Responsive design

Since I caught a little time between my exams, and after reading several posts on this topic, I decided to sit down and try out things I was reading about.
Result of “sitting down” is new theme to this blog, and as you can see it really is “responsive”. It is not masterpiece, and it’s not completely finished. It’s more like some kind of demo to show how simple can it be to create basic responsive web page.
There is no fancy css framework used, and there is no javascript (yet).

For those who might not have heard this term, responsive design basically means that you have one template that displays in different way on different screens (desktop, tablet, phone).
First of all, not everyone thinks responsive is a good idea. Here you can read an article that is against responsive.
I don’t think I’m competent enough to claim it is great or to say it isn’t.

Anyway to create responsive layout, you have to stop thinking in pixels, and start thinking in percents. That is first step.
Of course if this was the only step, result would be micro page nobody could read. Imagine page 1000px wide only scaled down to 240px. Especially if your layout has 4 columns. There is no way you could scale that down to 240px.

So aside from scaling page down, you have to decide what parts of page you would “sacrifice” (remove or reposition) for better readability.
This is what CSS media queries  give you possibility to do. Using media queries you can apply different CSS properties on different resolutions for same HTML element.

Now you can write some CSS rules, and than you can “run them over” using media queries.

This piece of CSS means we have two columns. First is 2/3 of screen wide, and second is 1/3. But if your screen has resolution of 600px in width or less, first column will be 95% of screen, and second column won’t be displayed.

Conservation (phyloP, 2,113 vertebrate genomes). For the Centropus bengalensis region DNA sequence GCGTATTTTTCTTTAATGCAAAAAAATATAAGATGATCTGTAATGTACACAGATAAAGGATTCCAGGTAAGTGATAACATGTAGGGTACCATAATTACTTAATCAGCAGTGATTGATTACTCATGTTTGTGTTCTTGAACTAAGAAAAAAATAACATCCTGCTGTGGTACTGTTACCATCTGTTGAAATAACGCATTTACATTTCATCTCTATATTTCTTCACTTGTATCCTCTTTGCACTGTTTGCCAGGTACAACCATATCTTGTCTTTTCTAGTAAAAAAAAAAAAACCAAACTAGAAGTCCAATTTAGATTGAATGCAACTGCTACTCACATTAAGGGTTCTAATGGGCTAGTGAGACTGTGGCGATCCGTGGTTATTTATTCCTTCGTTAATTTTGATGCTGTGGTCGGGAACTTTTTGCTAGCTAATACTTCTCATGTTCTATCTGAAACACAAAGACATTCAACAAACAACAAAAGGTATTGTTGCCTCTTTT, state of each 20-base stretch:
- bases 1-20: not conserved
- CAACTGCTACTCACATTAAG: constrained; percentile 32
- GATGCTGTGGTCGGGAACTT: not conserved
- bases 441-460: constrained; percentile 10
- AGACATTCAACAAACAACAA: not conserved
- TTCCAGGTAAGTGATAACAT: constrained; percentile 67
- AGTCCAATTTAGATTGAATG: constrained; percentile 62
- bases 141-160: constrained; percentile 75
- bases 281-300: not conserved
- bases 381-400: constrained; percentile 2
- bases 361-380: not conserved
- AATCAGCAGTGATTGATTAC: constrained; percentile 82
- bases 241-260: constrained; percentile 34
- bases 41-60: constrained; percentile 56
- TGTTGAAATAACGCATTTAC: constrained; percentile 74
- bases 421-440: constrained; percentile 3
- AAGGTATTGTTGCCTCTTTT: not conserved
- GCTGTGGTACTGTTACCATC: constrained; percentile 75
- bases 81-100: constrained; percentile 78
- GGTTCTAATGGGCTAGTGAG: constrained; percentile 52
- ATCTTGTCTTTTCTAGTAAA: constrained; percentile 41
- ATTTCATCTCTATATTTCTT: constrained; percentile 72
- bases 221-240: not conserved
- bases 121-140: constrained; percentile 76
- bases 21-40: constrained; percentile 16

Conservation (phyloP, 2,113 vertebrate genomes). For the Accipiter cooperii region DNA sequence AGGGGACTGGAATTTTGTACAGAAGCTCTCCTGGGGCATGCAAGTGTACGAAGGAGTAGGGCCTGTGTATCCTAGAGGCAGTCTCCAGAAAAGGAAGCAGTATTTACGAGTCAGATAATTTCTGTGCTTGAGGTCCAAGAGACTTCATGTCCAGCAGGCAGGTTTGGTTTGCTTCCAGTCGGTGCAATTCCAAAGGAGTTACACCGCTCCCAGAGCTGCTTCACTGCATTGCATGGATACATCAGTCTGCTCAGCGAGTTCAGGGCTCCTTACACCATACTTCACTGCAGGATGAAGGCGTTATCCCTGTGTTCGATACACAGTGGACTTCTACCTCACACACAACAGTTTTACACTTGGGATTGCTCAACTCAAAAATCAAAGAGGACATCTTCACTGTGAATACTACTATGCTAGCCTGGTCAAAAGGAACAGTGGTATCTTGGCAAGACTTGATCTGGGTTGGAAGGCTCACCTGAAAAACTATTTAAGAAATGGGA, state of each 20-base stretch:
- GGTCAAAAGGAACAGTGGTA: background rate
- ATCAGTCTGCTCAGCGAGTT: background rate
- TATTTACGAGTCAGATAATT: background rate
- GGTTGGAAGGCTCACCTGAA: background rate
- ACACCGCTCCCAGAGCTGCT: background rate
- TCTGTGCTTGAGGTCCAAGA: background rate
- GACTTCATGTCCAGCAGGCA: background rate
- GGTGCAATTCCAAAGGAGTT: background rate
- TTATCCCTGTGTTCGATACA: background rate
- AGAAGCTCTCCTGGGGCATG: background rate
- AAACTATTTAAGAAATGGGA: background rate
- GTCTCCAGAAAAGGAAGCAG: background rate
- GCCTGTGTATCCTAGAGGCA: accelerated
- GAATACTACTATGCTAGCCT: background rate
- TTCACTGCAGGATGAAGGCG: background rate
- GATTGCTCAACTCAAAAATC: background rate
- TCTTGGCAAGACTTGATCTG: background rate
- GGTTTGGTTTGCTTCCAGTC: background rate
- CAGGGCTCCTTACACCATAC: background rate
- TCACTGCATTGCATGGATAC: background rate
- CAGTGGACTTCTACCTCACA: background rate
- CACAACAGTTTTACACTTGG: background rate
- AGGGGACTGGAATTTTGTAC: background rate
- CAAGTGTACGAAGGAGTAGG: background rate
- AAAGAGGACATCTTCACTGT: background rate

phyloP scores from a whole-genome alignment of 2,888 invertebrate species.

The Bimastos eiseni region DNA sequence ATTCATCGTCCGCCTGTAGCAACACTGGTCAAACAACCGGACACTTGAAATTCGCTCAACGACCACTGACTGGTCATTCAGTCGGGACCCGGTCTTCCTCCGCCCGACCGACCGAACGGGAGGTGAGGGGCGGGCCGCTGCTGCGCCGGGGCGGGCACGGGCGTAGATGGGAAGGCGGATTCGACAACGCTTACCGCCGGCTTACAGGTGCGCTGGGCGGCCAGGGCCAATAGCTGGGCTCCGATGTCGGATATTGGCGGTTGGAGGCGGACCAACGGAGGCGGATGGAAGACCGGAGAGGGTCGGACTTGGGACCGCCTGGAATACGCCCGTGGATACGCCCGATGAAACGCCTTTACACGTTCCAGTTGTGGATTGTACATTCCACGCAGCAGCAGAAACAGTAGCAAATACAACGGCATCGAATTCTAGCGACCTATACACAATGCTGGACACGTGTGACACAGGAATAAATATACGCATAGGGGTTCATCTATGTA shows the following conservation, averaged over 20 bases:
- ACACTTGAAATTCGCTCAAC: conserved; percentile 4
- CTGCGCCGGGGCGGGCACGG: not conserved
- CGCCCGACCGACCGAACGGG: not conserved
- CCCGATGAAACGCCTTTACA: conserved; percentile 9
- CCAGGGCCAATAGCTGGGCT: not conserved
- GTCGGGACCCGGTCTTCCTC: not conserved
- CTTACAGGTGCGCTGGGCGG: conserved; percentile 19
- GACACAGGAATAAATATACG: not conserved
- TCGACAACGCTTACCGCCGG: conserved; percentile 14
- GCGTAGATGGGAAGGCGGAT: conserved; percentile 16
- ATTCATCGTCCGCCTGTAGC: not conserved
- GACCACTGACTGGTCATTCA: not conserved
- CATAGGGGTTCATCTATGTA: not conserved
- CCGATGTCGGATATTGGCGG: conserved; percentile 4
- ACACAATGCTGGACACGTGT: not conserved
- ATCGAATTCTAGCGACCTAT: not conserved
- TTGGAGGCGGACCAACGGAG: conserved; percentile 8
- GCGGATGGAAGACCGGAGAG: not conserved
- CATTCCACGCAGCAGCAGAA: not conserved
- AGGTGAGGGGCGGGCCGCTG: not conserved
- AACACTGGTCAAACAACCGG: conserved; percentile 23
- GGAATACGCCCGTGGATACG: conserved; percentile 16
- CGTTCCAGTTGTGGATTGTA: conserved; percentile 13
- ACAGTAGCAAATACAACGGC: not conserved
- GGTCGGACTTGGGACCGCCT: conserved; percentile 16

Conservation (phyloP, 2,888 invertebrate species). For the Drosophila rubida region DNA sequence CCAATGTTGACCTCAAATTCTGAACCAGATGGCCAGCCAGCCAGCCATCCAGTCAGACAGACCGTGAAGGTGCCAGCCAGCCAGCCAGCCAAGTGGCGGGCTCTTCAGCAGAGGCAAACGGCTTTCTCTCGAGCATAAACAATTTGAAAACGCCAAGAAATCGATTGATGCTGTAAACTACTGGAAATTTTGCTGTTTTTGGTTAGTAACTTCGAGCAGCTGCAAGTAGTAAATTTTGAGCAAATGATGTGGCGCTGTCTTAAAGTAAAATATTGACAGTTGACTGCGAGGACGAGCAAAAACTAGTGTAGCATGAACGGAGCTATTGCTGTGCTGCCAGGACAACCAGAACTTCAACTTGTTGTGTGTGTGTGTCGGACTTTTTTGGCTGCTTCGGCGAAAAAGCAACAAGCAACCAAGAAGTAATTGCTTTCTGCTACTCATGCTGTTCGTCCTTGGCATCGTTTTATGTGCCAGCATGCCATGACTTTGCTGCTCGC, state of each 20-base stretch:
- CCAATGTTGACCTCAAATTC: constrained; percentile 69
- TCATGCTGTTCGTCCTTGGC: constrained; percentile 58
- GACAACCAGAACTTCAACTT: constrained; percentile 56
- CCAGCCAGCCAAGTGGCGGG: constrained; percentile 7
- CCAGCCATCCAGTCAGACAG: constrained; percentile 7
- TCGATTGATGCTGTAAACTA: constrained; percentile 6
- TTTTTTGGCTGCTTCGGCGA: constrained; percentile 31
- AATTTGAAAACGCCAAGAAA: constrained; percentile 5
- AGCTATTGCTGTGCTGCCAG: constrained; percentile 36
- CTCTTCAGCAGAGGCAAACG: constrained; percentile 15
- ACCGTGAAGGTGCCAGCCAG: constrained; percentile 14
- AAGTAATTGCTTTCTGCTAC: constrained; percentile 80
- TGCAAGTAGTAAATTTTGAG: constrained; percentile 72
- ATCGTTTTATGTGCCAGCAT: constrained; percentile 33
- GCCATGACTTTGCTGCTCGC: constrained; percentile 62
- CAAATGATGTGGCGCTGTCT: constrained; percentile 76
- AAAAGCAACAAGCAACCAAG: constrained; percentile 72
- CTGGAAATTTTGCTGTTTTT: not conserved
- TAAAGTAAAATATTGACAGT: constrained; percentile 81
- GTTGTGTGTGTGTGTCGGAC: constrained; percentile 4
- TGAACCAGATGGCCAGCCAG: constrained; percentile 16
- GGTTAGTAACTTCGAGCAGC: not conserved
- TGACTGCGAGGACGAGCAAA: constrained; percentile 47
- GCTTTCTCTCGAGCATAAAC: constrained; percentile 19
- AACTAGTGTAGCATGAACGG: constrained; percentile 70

Fluid images in responsive design

To make images act like the rest of design, or in another words to make them stay in their containers you need to make few changes.

First thing you need to do is to set maximum width of image. It will (almost always) be 100%, unless you have something else planned.
This doesn’t mean image will take up to 100% of the screen. It means image will take up to 100% of parent element. So you can put your image inside of container that is 20% wide, and your image will take up 100% of that 20%. To make image height change proportionally, you need to set height property to “auto”.

Now your img selector can be something like this:

Now this is basic (enough to get you going). Next thing to do is get your calculator and calculate percentages you will be using.
On theme this blog uses, almost every measure is percentual, except for some text and box shadow properties.

There are few errors you might run into (and miss them. At least I did):

  • Not defining <body> tag “max-width” property. This will make your design look ok on normal resolutions, but what happens if someone has screen resolution of 1900px in width. Your design gets too wide, and loses it’s form.
  • Be carefull when defining “min-width” property. You could forget you used this property, and just setting “width” property for the same element won’t override “min-width”, and you could get horizontal scroll on some resolutions.
  • Rounding element dimensions to 2 decimals. Instead of writting 33.33%, it doesn’t take too much to write 33.33333%. Sometimes this small errors can get you over 100% and make you a problem.

In this post I didn’t write about optimizing this kind of design for internet explorer 6, 7 and 8. Internet Explorer 9 is rendering this kind of design just fine, and even IE 8 is doing it “almost” good.

In the end, for those of you who want to find out more on this topic, you can read some of theese great tutorials on responsive desing:

Beginner’s Guide to Responsive Web Design

Responsive Design in 3 Steps

Responsive Web Design: What It Is and How To Use It

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